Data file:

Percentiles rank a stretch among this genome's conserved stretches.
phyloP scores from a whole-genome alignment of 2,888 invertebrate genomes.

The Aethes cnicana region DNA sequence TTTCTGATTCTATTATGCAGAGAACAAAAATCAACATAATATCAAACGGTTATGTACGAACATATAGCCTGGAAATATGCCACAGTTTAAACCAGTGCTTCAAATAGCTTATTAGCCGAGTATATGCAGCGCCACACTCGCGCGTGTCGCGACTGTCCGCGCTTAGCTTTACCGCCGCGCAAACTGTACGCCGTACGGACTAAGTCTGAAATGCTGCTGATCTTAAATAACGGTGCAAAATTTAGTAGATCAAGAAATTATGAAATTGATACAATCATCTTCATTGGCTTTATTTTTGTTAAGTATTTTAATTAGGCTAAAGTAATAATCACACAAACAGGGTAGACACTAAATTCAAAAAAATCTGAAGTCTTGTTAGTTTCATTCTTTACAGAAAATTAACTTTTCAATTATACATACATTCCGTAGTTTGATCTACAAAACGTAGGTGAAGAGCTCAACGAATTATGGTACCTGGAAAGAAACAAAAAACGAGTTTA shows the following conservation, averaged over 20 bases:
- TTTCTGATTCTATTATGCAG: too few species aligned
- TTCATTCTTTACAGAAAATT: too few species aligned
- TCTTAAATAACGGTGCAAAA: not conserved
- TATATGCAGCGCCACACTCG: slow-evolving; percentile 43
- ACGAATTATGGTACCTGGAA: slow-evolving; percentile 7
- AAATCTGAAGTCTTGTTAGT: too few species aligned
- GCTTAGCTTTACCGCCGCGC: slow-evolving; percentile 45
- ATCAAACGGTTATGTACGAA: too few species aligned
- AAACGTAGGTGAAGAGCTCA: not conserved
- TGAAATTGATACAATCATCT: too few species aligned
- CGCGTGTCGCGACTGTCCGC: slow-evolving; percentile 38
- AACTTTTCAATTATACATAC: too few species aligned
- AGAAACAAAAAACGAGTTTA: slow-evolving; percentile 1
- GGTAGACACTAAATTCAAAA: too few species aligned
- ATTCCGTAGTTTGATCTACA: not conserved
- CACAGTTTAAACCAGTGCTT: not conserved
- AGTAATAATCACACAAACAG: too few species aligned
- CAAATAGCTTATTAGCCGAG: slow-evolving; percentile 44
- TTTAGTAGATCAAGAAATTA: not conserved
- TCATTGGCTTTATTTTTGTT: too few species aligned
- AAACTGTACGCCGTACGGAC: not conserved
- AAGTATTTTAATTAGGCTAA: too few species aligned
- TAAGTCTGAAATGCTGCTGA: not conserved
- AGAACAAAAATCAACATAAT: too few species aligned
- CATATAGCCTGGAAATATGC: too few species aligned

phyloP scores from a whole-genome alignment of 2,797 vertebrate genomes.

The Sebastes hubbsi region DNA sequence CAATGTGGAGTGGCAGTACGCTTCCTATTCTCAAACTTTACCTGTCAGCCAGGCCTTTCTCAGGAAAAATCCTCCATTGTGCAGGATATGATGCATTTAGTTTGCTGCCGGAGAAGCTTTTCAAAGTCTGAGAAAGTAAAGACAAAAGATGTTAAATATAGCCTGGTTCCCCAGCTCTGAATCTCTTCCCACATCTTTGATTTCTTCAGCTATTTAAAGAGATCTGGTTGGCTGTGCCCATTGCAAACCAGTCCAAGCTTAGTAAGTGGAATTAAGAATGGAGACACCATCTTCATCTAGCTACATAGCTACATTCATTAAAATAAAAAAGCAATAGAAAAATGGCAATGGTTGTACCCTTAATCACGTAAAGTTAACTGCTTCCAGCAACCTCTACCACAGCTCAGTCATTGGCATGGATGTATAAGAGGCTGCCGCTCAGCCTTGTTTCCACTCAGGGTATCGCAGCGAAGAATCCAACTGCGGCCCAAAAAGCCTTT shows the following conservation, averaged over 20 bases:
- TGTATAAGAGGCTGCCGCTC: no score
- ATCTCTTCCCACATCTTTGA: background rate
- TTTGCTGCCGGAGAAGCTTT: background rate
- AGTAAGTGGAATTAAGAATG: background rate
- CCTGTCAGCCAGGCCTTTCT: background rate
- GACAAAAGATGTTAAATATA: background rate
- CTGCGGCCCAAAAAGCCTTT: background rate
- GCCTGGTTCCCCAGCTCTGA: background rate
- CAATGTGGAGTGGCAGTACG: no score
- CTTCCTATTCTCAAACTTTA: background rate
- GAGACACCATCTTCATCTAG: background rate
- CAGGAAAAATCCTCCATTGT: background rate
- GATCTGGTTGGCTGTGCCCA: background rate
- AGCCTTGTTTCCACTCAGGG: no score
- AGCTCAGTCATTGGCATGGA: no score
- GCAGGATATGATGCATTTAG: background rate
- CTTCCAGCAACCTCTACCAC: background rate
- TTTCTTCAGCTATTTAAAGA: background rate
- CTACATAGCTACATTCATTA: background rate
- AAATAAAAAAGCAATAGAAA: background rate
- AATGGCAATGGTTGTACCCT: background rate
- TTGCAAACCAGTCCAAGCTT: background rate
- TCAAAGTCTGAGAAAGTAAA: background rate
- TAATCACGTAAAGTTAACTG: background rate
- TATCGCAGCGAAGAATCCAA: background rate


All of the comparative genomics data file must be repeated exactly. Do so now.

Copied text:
Percentiles rank a stretch among this genome's conserved stretches.
phyloP scores from a whole-genome alignment of 2,888 invertebrate genomes.

The Aethes cnicana region DNA sequence TTTCTGATTCTATTATGCAGAGAACAAAAATCAACATAATATCAAACGGTTATGTACGAACATATAGCCTGGAAATATGCCACAGTTTAAACCAGTGCTTCAAATAGCTTATTAGCCGAGTATATGCAGCGCCACACTCGCGCGTGTCGCGACTGTCCGCGCTTAGCTTTACCGCCGCGCAAACTGTACGCCGTACGGACTAAGTCTGAAATGCTGCTGATCTTAAATAACGGTGCAAAATTTAGTAGATCAAGAAATTATGAAATTGATACAATCATCTTCATTGGCTTTATTTTTGTTAAGTATTTTAATTAGGCTAAAGTAATAATCACACAAACAGGGTAGACACTAAATTCAAAAAAATCTGAAGTCTTGTTAGTTTCATTCTTTACAGAAAATTAACTTTTCAATTATACATACATTCCGTAGTTTGATCTACAAAACGTAGGTGAAGAGCTCAACGAATTATGGTACCTGGAAAGAAACAAAAAACGAGTTTA shows the following conservation, averaged over 20 bases:
- TTTCTGATTCTATTATGCAG: too few species aligned
- TTCATTCTTTACAGAAAATT: too few species aligned
- TCTTAAATAACGGTGCAAAA: not conserved
- TATATGCAGCGCCACACTCG: slow-evolving; percentile 43
- ACGAATTATGGTACCTGGAA: slow-evolving; percentile 7
- AAATCTGAAGTCTTGTTAGT: too few species aligned
- GCTTAGCTTTACCGCCGCGC: slow-evolving; percentile 45
- ATCAAACGGTTATGTACGAA: too few species aligned
- AAACGTAGGTGAAGAGCTCA: not conserved
- TGAAATTGATACAATCATCT: too few species aligned
- CGCGTGTCGCGACTGTCCGC: slow-evolving; percentile 38
- AACTTTTCAATTATACATAC: too few species aligned
- AGAAACAAAAAACGAGTTTA: slow-evolving; percentile 1
- GGTAGACACTAAATTCAAAA: too few species aligned
- ATTCCGTAGTTTGATCTACA: not conserved
- CACAGTTTAAACCAGTGCTT: not conserved
- AGTAATAATCACACAAACAG: too few species aligned
- CAAATAGCTTATTAGCCGAG: slow-evolving; percentile 44
- TTTAGTAGATCAAGAAATTA: not conserved
- TCATTGGCTTTATTTTTGTT: too few species aligned
- AAACTGTACGCCGTACGGAC: not conserved
- AAGTATTTTAATTAGGCTAA: too few species aligned
- TAAGTCTGAAATGCTGCTGA: not conserved
- AGAACAAAAATCAACATAAT: too few species aligned
- CATATAGCCTGGAAATATGC: too few species aligned

phyloP scores from a whole-genome alignment of 2,797 vertebrate genomes.

The Sebastes hubbsi region DNA sequence CAATGTGGAGTGGCAGTACGCTTCCTATTCTCAAACTTTACCTGTCAGCCAGGCCTTTCTCAGGAAAAATCCTCCATTGTGCAGGATATGATGCATTTAGTTTGCTGCCGGAGAAGCTTTTCAAAGTCTGAGAAAGTAAAGACAAAAGATGTTAAATATAGCCTGGTTCCCCAGCTCTGAATCTCTTCCCACATCTTTGATTTCTTCAGCTATTTAAAGAGATCTGGTTGGCTGTGCCCATTGCAAACCAGTCCAAGCTTAGTAAGTGGAATTAAGAATGGAGACACCATCTTCATCTAGCTACATAGCTACATTCATTAAAATAAAAAAGCAATAGAAAAATGGCAATGGTTGTACCCTTAATCACGTAAAGTTAACTGCTTCCAGCAACCTCTACCACAGCTCAGTCATTGGCATGGATGTATAAGAGGCTGCCGCTCAGCCTTGTTTCCACTCAGGGTATCGCAGCGAAGAATCCAACTGCGGCCCAAAAAGCCTTT shows the following conservation, averaged over 20 bases:
- TGTATAAGAGGCTGCCGCTC: no score
- ATCTCTTCCCACATCTTTGA: background rate
- TTTGCTGCCGGAGAAGCTTT: background rate
- AGTAAGTGGAATTAAGAATG: background rate
- CCTGTCAGCCAGGCCTTTCT: background rate
- GACAAAAGATGTTAAATATA: background rate
- CTGCGGCCCAAAAAGCCTTT: background rate
- GCCTGGTTCCCCAGCTCTGA: background rate
- CAATGTGGAGTGGCAGTACG: no score
- CTTCCTATTCTCAAACTTTA: background rate
- GAGACACCATCTTCATCTAG: background rate
- CAGGAAAAATCCTCCATTGT: background rate
- GATCTGGTTGGCTGTGCCCA: background rate
- AGCCTTGTTTCCACTCAGGG: no score
- AGCTCAGTCATTGGCATGGA: no score
- GCAGGATATGATGCATTTAG: background rate
- CTTCCAGCAACCTCTACCAC: background rate
- TTTCTTCAGCTATTTAAAGA: background rate
- CTACATAGCTACATTCATTA: background rate
- AAATAAAAAAGCAATAGAAA: background rate
- AATGGCAATGGTTGTACCCT: background rate
- TTGCAAACCAGTCCAAGCTT: background rate
- TCAAAGTCTGAGAAAGTAAA: background rate
- TAATCACGTAAAGTTAACTG: background rate
- TATCGCAGCGAAGAATCCAA: background rate